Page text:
Oil change Intervals

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zebra03

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No need to start an argument , I'm just curious . What does everybody use and at what intervals ?

Conventional oil and 3,000 miles . Yes old school
 

jkeaton

Well-known member
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Winston Salem, NC
Motorcraft synthetic blend and motorcraft filter, 5000 miles/6 months, whichever happens first (per the manual).
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Corsart

Well-known member
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I typically halve the manufacturers recommendation, so 5000 miles or so, synthetic, MC filter.

You can change it at any point up to or prior to the recommendation, but it isn't necessary. It is more important to make sure you use an oil that meets or exceeds the Ford's specifications as outlined in your owner's manual, and use a quality oil filter.
 

bbf2530

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No need to start an argument , I'm just curious . What does everybody use and at what intervals ?

Conventional oil and 3,000 miles . Yes old school

Hi zebra. I follow the Lincoln/Ford recommended oil change intervals for each of my cars. And I have my oil changes performed at my local Lincoln or Ford Dealers, using the available coupons for "The Works" Package. $39.95 for a Motorcraft Synthetic Blend oil change, tire rotation, check and top off of all fluids and multi-point inspection.

For my older MKZ the recommended OCI is 1 year/7,500 miles (whichever comes first). For my newer MKZ, it is 1 year/10,000 miles (whichever comes first).

However, since we only put perhaps 5,000 miles per year on each car (even pre-pandemic), we essentially wind up changing at 1 year OCI's with perhaps ~5,000 miles on each car.

Good luck everyone.
 

zebra03

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I just remembered , I have Lincoln taking care of my oil changes because they are free . What oil will I get from the dealership ? Full synthetic or syn blend?
 

bbf2530

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Can you elaborate a little more concerning turbos and full synthetic's ?

Hi zebra. Nowadays, it is not necessary or required to use a full synthetic with a turbocharged engine. As others have mentioned previously, all that is necessary is to use an oil that "meets and/or exceeds" the specific Lincoln/Ford specification which is listed in the Owners Manual for your particular vehicle. You can find that specification in the "Maintenance and Specifications" section of your Owners Manual.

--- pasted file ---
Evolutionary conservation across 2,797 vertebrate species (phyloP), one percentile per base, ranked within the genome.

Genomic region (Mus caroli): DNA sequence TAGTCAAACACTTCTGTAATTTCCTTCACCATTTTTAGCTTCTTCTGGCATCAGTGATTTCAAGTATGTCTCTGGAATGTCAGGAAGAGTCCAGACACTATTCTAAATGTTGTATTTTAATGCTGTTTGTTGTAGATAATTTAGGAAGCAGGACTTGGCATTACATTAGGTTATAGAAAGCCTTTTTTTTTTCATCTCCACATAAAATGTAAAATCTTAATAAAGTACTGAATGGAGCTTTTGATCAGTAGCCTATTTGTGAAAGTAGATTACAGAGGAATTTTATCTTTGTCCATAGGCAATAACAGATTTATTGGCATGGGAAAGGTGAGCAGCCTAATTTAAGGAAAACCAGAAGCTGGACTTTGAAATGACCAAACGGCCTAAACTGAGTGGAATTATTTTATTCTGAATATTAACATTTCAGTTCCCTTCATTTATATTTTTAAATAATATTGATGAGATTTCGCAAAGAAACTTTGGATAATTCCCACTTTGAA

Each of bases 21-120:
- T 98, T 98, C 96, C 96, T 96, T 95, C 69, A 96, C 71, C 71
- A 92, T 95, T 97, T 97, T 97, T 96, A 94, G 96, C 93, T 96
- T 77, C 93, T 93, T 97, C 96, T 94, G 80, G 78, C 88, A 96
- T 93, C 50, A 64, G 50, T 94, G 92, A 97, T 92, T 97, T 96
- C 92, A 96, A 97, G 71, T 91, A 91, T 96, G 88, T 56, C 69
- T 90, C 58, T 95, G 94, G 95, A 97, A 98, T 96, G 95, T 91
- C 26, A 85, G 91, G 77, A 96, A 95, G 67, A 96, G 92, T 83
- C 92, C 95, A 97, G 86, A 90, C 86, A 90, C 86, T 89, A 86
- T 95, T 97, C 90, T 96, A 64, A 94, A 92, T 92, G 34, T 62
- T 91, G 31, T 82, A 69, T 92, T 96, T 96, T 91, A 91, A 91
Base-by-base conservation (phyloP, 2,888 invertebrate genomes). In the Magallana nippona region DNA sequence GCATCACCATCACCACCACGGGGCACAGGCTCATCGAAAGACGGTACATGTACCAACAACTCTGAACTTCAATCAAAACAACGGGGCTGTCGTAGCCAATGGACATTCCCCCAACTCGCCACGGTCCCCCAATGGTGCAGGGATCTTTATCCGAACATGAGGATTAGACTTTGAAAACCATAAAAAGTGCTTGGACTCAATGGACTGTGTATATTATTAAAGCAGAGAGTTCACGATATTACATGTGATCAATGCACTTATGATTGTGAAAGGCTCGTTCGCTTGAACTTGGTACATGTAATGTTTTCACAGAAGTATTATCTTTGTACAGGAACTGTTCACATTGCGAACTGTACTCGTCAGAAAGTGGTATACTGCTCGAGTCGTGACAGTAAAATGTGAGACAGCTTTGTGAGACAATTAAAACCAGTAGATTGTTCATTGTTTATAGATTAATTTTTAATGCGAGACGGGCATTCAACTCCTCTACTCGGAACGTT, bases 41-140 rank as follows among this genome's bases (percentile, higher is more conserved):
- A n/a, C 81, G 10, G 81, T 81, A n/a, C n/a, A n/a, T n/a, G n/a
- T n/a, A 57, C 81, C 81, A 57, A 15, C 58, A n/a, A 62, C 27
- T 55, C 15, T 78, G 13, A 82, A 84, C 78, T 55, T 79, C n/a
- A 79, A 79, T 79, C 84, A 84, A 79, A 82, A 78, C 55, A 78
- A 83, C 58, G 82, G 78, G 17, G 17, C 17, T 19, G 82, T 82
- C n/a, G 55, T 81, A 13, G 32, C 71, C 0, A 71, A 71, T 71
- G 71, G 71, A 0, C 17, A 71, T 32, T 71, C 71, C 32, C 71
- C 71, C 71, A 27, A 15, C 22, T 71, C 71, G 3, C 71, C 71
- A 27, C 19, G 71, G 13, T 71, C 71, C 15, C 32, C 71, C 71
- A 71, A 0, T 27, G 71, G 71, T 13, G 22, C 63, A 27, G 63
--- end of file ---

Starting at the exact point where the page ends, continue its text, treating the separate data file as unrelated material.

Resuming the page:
In the old days, using a full synthetic would be wise. However, oil technology has progressed far, and today's' synthetic blends more than do the job for anything other than cars being raced on the track.

That being said, if anyone feels more comfortable using a full synthetic that "meets and/or exceeds" the Lincoln/Ford specification (stating so on the bottle), they should certainly do so.

Good luck.
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bbf2530

Junior Member
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I just remembered , I have Lincoln taking care of my oil changes because they are free . What oil will I get from the dealership ? Full synthetic or syn blend?

Hi zebra. Our posts crossed in the mail...lol

Your complementary oil changes will be performed with Motorcraft Synthetic Blend oil.

You can request full synthetic. Unless your Dealer is very accommodating, there will be an upcharge.

Good luck.
 
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Corsart

Well-known member
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I just remembered , I have Lincoln taking care of my oil changes because they are free . What oil will I get from the dealership ? Full synthetic or syn blend?
Your dealer will use the MC syn blend (a fine brew) that is just fine for your application.